Tuesday, June 9, 2009 The Vis Center recently hosted Chris Collins, Head of Conservation from the Natural History Museum in London, England. Collins toured the Vis Center and also gave a presentation, “Mapping the Deterioration of Natural Objects from Dinosaurs to Genocide”, to a campus-wide audience.
Collins oversees the conservation of the Natural History Museums more than 70 million specimens. His development of models for the preservation of objects of historical, cultural, and scientific value is at the leading edge of preservation methods.
In his presentation Collins highlighted the key role imaging is playing in conservation today. Through the development of non-invasive imaging techniques the conservator can balance the preservation of the object with access to its information. For instance, CT scanning can provide access to data while minimizing damage to the object from handling. The researcher no longer has to come to the specimen, but can instead use the scans for research purposes. Other techniques being developed make use of 3D replicas that can be used for research purposes.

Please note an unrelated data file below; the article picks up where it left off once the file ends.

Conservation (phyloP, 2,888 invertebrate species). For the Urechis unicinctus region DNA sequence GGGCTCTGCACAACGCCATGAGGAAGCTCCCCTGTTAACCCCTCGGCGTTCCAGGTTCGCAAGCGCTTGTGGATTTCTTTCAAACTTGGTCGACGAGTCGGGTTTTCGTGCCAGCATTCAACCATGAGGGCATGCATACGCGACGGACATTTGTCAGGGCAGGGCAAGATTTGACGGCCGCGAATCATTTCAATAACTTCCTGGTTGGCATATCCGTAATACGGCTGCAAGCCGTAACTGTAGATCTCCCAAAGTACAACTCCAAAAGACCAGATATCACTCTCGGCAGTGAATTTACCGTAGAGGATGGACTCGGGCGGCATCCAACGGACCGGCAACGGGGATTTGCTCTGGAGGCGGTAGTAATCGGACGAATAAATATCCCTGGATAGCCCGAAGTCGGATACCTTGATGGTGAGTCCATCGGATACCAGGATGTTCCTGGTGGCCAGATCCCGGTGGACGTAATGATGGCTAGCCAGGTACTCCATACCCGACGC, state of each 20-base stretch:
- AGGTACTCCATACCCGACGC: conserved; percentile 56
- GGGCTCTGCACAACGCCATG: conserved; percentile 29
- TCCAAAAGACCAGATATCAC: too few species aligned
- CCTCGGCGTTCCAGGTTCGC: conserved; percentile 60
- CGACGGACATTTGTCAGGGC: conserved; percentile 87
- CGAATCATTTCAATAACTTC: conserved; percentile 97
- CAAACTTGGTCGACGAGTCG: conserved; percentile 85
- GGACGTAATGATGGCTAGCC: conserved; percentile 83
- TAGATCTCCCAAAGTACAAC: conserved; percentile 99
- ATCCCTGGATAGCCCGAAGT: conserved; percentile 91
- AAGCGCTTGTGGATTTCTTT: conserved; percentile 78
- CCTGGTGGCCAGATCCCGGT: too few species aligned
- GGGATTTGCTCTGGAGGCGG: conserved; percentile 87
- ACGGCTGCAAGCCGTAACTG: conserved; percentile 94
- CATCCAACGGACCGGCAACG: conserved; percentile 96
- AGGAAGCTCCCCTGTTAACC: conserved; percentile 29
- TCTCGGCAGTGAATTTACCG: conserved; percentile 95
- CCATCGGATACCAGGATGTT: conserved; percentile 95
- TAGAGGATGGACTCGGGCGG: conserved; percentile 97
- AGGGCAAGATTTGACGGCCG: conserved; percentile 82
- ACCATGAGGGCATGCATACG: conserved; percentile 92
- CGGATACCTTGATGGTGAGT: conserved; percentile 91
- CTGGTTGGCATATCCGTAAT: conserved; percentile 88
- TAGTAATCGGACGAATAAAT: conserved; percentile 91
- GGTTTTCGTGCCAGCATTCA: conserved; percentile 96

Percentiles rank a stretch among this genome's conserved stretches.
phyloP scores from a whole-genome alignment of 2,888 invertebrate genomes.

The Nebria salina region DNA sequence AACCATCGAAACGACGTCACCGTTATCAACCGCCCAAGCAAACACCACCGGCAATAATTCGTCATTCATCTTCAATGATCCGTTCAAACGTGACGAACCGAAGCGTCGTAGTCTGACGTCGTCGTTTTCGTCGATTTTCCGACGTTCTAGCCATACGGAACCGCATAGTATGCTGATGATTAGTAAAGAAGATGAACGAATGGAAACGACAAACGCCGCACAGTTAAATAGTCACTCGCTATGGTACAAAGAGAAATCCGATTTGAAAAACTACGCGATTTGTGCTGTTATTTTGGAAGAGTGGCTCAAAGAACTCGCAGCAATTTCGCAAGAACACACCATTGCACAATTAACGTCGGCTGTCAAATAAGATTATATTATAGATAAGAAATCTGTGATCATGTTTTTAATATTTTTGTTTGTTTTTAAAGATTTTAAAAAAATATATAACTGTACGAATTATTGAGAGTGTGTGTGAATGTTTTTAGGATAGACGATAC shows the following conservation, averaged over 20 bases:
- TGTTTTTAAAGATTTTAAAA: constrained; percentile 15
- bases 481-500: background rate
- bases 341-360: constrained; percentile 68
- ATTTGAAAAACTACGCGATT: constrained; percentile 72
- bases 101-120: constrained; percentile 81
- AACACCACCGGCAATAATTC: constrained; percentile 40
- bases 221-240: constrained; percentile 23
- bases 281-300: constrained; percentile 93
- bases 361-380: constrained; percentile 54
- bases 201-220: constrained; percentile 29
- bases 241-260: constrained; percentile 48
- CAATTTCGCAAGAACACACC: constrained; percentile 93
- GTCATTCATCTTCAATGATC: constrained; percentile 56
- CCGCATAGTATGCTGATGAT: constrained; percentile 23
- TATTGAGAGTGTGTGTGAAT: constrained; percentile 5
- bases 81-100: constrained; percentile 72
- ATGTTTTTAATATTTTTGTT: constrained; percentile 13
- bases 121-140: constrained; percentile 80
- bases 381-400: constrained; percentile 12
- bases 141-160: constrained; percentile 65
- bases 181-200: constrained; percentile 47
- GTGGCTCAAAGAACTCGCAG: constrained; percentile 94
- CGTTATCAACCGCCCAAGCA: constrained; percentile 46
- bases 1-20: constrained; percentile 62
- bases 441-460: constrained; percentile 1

While the majority of his research takes place on-site in the Natural History Museum, Collins is also involved in the preservation of bodies from the Rwandan Genocide. He has advised on the creation of large sized oxygen-free storage to preserve bodies. Collins previously collaborated with Dr. W. Brent Seales, Director of the Vis Center, in 2007 on the Iliad project.